From the NES to the N64 to the Wii, Nintendo has always been the vanguard of console innovation. As the Wii U recently demonstrated, their innovative ideas haven’t always worked out, but their willingness to experiment has done wonders over the years to broaden the toolkit available to game developers.

The Switch has rightly been hailed as Nintendo console innovation at its finest: it combines TV gaming with portable gaming, motion controls with classic controls, all in the kind of friendly, fun-to-use package that Nintendo has taught gamers to expect from them.

Fine. But how much does the Switch matter, really?

There are two kinds of possible console innovations: those that impact the storytelling capabilities of games, and those that don’t. Advancing graphics to the point where gamers could see well-articulated expressions on the faces of game characters probably made a difference to the kind of storytelling possible in video games; advancing graphics from HD to 4K HD, on the other hand, probably didn’t.

No doubt, there are many reasons why one might want to make console innovations that don’t impact the storytelling capabilities of games; but when you’re principally interested in video games as a method of storytelling, it makes sense to ask the question of how much a particular innovation matters to the status of video games as a storytelling medium. That’s the question I want to ask of the Switch in this article: in what ways, if any, has the Switch expanded the storytelling capabilities of video games?

The reason why I’m excited to see what comes of the Switch is that I do think it has the potentially to markedly expand the range of video games’ unique storytelling tools. I focus here on the three aspects of video-game storytelling that I think the Switch is best poised to impact in a meaningful and lasting way:

  • players’ relationships with avatars
  • players’ relationships with game worlds
  • players’ relationships with each other

The unifying theme to these three potential impacts of the Switch is the console’s dynamism—put briefly, I think the name “Switch” extends to the kinds of stories the console can tell, not just the literal ability of the console to Switch between connecting to a TV and being portable.

Groundwork: Why Consoles Matter to Storytelling

Let me take one step back before stepping into an analysis of the Switch. Do the capabilities of a particular console really make a difference to the kinds of stories that it can tell? You might doubt this: after all, many games are released for both Sony and Microsoft’s consoles (e.g., Assassin’s Creed), and it seems as if there’s no meaningful difference between the games’ stories in the Xbox version versus the PlayStation version.

Ubisoft actually seemed to emphasize that choice of console made no difference to playing these Assassin’s Creed titles.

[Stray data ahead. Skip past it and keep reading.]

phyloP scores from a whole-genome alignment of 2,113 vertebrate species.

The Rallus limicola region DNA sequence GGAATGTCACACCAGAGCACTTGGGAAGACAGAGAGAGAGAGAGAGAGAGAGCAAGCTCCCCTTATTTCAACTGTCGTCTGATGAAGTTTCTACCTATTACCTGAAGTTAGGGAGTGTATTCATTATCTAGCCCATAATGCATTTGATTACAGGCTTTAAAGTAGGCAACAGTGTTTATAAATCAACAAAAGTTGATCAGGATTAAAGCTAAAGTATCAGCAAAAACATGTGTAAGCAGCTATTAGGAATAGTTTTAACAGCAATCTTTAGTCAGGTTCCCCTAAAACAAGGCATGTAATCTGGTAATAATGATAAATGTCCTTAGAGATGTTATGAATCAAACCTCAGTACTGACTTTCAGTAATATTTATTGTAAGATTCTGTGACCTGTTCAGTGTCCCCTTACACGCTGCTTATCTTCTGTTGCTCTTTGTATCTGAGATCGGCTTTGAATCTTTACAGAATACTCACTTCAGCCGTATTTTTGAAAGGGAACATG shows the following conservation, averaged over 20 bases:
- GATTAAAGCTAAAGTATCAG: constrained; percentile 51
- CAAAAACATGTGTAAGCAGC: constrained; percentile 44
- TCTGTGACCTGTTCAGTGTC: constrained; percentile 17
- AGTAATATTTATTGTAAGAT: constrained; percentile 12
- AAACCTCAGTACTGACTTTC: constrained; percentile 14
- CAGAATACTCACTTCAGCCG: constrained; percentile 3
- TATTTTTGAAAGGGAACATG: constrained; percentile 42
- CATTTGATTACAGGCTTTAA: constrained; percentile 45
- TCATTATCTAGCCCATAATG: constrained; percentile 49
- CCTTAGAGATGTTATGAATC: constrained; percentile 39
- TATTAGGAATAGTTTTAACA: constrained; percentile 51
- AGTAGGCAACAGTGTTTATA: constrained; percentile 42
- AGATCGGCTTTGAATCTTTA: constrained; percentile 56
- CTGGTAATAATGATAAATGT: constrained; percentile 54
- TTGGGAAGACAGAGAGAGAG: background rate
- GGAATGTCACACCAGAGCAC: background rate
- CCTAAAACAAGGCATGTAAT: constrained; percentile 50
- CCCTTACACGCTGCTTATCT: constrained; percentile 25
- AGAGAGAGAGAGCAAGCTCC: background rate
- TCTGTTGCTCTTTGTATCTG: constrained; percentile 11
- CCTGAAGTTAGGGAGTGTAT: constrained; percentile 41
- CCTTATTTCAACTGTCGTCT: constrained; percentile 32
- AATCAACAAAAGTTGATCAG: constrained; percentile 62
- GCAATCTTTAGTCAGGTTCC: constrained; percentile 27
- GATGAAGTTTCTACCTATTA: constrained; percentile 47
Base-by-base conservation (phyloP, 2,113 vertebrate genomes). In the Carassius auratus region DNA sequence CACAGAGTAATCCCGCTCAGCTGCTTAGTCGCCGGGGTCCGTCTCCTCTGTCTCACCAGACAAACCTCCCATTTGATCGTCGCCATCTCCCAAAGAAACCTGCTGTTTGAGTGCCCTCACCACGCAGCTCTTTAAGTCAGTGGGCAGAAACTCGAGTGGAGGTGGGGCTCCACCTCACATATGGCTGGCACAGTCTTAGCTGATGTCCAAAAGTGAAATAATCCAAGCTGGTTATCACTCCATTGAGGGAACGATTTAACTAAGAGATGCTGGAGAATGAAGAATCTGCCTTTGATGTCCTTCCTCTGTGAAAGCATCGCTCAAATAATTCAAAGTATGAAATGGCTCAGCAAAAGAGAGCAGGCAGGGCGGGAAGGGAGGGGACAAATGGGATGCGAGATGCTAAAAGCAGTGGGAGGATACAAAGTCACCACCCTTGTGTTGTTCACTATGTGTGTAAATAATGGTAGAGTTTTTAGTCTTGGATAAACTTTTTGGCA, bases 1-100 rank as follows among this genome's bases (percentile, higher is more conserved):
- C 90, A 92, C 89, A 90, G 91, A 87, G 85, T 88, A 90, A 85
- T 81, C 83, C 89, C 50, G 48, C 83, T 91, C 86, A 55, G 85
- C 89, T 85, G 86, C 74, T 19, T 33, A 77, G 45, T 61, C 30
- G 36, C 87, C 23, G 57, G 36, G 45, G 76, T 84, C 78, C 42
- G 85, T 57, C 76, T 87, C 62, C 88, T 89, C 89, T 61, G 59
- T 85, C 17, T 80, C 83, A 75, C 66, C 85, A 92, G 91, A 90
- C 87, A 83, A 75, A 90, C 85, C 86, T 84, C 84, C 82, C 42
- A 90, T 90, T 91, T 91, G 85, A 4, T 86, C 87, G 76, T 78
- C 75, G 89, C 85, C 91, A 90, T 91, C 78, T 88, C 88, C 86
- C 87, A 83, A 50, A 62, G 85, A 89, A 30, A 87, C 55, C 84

It’s probably true that the choice of playing a game on Xbox or PlayStation doesn’t categorically make a difference to the game’s storytelling, but it’s a mistake to generalize from that observation to the storytelling values of consoles more generally. Let me offer three arguments—one from general theoretical considerations, one in the form of a case study, and one through a comparison with other storytelling media—to convince you that the nature of consoles can and often does make a difference to storytelling.

First, the theoretical argument. I’ve argued many times—most recently in a thesis on the ontology of video games as a storytelling object—that the players of video games play foundational roles within the fictions that those video games represent. This means that players don’t just “interact” with video games in the way that a reader “interacts” with a book by turning its pages, manipulating the storytelling object without actually having any causal influence within the fictional world that the object represents: rather, it’s true within the fiction of video games that the player is an entity with the ability to actualize the fictional world and events of that video game.

Without digressing into the details of the argument for the special fictional role that the player occupies, we can make the following, intuitively plausible argument.

  1. Players are able to influence the worlds of video games within the fictions of those video games, and that influence makes a difference to video games’ stories.
  2. Consoles mediate the influence that players have on the worlds of games, and different consoles can mediate that influence in different ways.
  3. Thus, to the extent that different consoles mediate players’ influence on game worlds in different ways, consoles make a difference to video games’ stories.

Notice that this argument also explains why the difference between PlayStation and Xbox doesn’t typically make a difference to the storytelling of video games: the two consoles are typically functionally equivalent with respect to the kind of influence they allow a player to exert on the worlds of video games. In contrast, a Wii, in virtue of its motion controls, has the potential to give a player a radically different kind of influence over the world of a video game’s story—and, intuitively, the difference between a Wii and an Xbox does seem like the kind of thing that could in principle impact the storytelling of video games.